Surviving the day on too little sleep

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sleepy womanWhen you have a brand new baby, everyone tells you to sleep when the baby sleeps. It's important advice, and if you aren't following it, I have just one question: Why not?

But once you go back to work, or become a parent of two or more, napping during the day isn't usually an option. Nobody ever informs the baby (or toddler or preschooler), however, and so they go right on waking you up at regular intervals. And you become a zombie version of your former self, stumbling and grunting through your day.

What's a parent to do?

We seem to be just wrapping up six weeks of pretty severe separation anxiety with my three-year-old. She couldn't sleep unless I was right next to her, holding her hand. But she's so restless at night, there was no way I could sleep while sharing a bed with her. It was just like having a newborn again, only without the previously mentioned naps.
So how do you cope on too little sleep?

If you're a working parent, BabyCenter has some tips for coping while you're at work, including rearranging your responsibilities for the parts of the day when you have the most energy, getting up and walking around, and trying to adjust your schedule to allow for more sleep.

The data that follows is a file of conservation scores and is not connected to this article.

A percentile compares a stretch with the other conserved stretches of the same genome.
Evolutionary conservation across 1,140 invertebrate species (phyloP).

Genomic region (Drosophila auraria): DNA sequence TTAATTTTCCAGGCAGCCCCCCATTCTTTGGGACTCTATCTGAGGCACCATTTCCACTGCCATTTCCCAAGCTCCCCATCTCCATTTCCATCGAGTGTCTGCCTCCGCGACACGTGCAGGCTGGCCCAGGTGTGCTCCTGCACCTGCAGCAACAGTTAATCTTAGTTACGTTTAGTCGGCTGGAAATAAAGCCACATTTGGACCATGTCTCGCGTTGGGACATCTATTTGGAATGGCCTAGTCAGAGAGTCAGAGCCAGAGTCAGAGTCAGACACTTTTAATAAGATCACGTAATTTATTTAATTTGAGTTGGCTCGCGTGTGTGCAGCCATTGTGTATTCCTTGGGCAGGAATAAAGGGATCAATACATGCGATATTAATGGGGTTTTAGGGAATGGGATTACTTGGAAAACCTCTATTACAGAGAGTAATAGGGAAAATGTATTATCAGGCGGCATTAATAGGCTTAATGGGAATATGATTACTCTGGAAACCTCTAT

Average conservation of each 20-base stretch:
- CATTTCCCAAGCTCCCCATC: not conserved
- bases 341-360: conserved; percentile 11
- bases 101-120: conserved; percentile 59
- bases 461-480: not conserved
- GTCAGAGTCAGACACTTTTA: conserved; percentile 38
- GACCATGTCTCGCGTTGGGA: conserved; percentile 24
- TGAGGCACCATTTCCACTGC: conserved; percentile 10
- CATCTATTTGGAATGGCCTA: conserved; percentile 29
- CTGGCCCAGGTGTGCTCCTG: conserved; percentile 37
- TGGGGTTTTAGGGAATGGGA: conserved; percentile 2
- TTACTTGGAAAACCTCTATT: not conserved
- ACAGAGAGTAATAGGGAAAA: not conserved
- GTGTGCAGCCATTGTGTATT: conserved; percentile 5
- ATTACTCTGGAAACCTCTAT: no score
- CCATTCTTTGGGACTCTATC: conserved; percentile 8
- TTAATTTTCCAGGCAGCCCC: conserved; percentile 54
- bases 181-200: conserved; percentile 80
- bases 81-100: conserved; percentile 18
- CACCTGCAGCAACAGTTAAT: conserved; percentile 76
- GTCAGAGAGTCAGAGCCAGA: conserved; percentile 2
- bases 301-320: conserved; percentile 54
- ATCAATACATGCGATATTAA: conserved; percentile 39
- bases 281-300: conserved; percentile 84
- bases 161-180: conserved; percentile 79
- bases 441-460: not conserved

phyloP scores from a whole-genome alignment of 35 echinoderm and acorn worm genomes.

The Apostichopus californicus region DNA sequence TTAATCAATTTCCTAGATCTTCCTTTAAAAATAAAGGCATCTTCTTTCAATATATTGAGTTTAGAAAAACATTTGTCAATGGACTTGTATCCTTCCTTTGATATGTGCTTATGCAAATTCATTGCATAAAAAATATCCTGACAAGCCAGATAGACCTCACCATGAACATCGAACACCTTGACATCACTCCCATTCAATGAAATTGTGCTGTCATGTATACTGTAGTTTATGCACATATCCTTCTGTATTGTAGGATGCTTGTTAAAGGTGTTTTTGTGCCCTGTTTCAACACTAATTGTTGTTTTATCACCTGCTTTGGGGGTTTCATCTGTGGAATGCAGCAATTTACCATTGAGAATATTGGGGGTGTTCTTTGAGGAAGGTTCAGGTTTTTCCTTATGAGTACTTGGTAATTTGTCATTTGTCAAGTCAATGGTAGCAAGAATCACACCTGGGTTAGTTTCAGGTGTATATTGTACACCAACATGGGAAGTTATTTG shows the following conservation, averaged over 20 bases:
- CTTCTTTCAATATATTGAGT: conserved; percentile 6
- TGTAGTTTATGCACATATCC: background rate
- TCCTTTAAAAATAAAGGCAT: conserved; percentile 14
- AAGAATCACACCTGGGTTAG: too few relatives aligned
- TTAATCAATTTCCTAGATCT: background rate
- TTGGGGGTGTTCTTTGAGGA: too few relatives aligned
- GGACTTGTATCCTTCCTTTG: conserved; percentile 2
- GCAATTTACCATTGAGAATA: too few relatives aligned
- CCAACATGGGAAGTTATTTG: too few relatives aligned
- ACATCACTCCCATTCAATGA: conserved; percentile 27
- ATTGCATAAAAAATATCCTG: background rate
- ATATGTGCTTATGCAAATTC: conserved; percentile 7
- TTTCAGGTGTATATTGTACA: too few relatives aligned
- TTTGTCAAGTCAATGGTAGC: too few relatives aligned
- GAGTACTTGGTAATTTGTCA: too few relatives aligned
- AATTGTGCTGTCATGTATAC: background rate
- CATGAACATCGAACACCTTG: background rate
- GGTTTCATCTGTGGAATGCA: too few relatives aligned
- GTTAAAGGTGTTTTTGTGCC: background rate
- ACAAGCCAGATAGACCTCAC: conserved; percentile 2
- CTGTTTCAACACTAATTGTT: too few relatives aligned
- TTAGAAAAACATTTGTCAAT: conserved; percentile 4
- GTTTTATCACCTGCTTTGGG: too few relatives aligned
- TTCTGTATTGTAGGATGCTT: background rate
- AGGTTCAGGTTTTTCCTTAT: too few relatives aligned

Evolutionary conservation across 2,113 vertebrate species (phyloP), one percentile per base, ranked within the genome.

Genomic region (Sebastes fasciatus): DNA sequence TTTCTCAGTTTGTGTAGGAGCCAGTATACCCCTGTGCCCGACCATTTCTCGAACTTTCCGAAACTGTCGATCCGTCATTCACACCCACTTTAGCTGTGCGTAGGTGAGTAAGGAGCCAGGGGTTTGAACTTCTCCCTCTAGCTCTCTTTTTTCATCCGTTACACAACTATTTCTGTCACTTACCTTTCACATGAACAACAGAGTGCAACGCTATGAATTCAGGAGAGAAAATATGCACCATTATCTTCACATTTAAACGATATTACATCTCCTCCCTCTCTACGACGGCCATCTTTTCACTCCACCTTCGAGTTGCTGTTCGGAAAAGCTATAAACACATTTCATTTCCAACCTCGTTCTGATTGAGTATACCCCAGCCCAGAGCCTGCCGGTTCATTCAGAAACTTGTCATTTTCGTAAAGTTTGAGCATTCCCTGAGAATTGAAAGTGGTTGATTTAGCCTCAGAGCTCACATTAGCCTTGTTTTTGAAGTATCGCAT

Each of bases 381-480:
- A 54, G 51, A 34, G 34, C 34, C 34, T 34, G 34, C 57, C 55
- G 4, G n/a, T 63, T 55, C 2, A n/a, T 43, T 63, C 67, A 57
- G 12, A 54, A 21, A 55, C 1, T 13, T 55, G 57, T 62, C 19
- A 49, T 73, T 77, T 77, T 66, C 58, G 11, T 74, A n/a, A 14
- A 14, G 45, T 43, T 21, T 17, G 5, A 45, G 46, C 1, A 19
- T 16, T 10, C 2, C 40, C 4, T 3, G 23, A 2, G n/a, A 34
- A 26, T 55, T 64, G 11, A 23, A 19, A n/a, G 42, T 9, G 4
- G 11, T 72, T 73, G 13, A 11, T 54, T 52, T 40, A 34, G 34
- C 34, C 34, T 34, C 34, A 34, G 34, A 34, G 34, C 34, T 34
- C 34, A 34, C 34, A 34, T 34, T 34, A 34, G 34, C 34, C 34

If you're a stay-at-home parent, life might be a little more flexible. Still, if you have an older child that doesn't nap or go to school, it's not like you can just nod off. I rely pretty heavily on green tea (I'm not a coffee drinker) for a mild caffeine boost, and am pretty good about not doing the laundry or the dishes not being too hard on myself when I'm sleep deprived. Getting outside, especially when it's sunny, is a great pick-me-up, as is forcing myself to get showered and dressed, no matter how badly I don't want to.

How do you cope the day after your kids kept you up all night?

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AdviceMama Says:
Start by teaching him that it is safe to do so.